The City is now using more CCTV cameras resulting in more criminal cases being opened. Picture: Matthew Jordaan
Cape Town - In the last financial year the City of Cape Town's CCTV cameras resulted in an average of 29 criminal cases being opened each month.

The acting executive director for Safety and Security, Wayne le Roux, said there were 577 cameras monitored by the metro police.

“CCTV cameras provide footage of crimes that is then sent to the SAPS’s investigating officers as evidence.”

Le Roux said he was not able to provide detailed information of how many cameras had been added over the past five years.

He said the cameras also served functions other than combating crime, including “traffic management and offence monitoring, by-law monitoring, crime prevention and evidence, fire detection and prevention, medical assistance and event and incident monitoring”.

Le Roux said the City’s CCTV, Radio Communication, Camera Response and Video Unit works on a maintenance budget of between R5 million and R6m for the entire system, including contracted technicians for the year.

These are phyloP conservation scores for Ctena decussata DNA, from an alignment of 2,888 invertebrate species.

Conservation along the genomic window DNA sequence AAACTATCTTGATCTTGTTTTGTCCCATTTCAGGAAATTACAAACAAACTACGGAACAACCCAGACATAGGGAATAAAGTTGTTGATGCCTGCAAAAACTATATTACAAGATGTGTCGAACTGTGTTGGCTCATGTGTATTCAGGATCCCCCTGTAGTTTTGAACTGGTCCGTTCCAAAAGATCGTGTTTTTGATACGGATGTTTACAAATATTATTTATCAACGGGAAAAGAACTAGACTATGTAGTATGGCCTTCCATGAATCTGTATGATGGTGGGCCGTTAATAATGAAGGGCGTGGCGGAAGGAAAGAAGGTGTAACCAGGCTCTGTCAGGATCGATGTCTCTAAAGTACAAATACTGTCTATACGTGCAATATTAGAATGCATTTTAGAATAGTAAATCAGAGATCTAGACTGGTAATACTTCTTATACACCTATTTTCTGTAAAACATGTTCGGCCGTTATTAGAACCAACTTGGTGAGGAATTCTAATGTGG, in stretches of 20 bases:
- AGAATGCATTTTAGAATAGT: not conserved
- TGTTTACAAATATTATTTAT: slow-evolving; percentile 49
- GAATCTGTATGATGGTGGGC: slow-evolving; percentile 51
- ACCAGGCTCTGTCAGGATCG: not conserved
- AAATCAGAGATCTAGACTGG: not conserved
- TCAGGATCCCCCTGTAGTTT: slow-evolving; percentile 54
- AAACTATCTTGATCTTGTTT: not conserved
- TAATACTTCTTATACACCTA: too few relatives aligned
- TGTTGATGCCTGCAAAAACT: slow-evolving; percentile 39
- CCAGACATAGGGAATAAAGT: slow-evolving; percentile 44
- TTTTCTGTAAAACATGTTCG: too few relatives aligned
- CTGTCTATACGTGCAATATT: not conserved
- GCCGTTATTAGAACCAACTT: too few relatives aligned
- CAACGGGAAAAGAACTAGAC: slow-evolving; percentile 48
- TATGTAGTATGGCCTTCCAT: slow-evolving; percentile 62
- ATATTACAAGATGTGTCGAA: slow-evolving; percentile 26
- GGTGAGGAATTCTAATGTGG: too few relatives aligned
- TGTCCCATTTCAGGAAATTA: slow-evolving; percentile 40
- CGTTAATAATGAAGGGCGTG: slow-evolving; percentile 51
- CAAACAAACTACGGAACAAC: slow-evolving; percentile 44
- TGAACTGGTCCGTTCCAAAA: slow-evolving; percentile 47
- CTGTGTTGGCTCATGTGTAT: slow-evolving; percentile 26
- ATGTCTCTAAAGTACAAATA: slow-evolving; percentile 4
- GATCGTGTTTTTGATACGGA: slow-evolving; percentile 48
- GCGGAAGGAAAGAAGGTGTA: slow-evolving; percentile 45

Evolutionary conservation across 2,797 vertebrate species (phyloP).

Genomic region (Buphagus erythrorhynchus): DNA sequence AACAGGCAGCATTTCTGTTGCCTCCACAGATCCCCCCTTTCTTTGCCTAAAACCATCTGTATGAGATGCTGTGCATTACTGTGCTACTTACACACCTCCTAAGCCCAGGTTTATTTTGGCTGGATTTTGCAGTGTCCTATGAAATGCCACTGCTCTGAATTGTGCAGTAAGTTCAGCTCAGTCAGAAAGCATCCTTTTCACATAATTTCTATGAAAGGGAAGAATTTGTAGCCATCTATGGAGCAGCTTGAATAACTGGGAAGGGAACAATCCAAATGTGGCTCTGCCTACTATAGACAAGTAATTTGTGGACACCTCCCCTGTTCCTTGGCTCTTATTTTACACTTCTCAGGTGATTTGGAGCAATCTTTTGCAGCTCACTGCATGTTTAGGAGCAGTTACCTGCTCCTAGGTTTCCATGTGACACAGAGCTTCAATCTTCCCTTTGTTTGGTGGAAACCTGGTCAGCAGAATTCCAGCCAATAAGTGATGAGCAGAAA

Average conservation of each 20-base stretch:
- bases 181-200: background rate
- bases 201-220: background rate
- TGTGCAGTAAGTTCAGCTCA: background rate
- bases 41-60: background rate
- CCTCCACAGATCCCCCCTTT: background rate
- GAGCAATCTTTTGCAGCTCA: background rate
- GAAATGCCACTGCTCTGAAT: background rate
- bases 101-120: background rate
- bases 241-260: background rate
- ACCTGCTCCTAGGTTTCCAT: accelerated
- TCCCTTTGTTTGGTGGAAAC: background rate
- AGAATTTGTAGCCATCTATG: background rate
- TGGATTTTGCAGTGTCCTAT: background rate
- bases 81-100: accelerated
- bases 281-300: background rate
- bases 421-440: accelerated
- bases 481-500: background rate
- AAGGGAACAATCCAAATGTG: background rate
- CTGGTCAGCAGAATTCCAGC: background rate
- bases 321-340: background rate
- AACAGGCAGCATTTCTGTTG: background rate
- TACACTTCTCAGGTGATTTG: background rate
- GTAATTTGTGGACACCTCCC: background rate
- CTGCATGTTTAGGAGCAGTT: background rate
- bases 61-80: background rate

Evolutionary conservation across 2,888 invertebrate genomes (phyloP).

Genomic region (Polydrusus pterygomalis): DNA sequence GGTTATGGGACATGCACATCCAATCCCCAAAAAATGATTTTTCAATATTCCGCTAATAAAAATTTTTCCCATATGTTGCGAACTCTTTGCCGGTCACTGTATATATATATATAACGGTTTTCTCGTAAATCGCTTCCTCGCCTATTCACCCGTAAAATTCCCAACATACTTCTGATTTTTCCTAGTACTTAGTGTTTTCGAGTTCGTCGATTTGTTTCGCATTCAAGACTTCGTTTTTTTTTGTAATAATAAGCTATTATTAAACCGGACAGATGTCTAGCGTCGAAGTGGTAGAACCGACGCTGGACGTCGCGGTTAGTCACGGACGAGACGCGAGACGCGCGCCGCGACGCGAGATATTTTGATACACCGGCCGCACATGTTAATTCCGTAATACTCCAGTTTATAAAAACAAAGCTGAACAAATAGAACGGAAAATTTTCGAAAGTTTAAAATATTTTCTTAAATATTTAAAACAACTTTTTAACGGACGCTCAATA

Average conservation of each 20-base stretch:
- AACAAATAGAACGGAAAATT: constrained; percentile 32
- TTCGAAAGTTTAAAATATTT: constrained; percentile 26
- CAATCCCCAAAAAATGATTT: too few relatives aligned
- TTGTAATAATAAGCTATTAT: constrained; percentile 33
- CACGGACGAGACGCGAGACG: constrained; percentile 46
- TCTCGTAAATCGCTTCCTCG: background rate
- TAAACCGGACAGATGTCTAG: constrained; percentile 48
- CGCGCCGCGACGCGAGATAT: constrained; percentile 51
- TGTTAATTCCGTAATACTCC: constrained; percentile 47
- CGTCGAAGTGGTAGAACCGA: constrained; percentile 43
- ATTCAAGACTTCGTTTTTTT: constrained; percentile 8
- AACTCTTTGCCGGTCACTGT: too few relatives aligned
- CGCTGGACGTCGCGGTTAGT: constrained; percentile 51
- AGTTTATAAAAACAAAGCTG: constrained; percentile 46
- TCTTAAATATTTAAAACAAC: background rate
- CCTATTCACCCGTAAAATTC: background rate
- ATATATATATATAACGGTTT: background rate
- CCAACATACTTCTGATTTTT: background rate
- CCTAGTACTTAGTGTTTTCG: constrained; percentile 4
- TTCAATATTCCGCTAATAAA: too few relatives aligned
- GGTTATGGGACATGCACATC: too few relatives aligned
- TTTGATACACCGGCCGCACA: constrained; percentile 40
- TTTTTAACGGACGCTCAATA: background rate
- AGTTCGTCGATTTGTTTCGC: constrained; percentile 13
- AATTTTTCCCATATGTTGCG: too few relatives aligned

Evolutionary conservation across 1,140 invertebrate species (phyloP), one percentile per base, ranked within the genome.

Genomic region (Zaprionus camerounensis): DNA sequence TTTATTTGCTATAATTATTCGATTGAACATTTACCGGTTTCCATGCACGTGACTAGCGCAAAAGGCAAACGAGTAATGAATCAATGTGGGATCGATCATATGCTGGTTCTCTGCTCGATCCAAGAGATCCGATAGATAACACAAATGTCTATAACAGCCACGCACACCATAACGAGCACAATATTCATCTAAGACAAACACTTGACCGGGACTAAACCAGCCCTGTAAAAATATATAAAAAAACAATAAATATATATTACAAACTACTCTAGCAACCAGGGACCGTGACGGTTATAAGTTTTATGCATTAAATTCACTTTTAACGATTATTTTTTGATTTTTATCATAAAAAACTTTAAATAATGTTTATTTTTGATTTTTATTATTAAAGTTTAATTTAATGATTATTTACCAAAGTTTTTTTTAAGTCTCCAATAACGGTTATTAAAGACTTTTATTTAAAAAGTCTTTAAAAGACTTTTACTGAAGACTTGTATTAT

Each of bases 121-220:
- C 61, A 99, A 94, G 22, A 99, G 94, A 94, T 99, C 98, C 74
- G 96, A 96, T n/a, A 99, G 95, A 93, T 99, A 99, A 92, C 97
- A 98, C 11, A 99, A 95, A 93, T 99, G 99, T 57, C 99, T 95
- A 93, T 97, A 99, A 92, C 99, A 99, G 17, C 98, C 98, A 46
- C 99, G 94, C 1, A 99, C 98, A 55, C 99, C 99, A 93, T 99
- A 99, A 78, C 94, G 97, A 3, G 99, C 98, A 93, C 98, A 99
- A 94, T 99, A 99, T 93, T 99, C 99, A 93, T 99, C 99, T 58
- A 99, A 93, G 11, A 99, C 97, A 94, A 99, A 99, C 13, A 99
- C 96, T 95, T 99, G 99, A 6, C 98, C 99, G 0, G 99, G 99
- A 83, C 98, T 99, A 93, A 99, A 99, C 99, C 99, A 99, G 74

Owner of Iron Curtain Security, Craig van der Merwe, said there had been a steady increase in people having CCTV cameras installed to catch criminals on private properties and businesses.

He said there were a large variety of cameras on the market and the City most likely used the Internet Protocol (IP) system, which has cameras “at the high end” that offer better resolution.

“Using IPs you get licence plate recognition cameras that can get licence plates at even reasonable speeds, and then you get cameras with a large infrared range to see clearly at night.

“There are many types,” he said.

Van der Merwe said cameras could assist with “a range of things like catching criminals and assisting businesses to function better”.

“The security benefit is that you will find there are lower rates of burglary and it is an overall effective deterrent of crime.”

Van der Merwe said installing a CCTV system could cost anything from R5000 to more than R100 000, depending on the number of cameras installed as well as the type of cameras.

Cape Town Central City Improvement District (CCID) spokesperson Carola Koblitz said they do not operate any CCTV cameras around the city, but said they equip the CCID public safety officers with wearable body-worn video camera units, an “entirely different operating system to the stationery CCTV units that the City runs all across the metro”.

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Cape Argus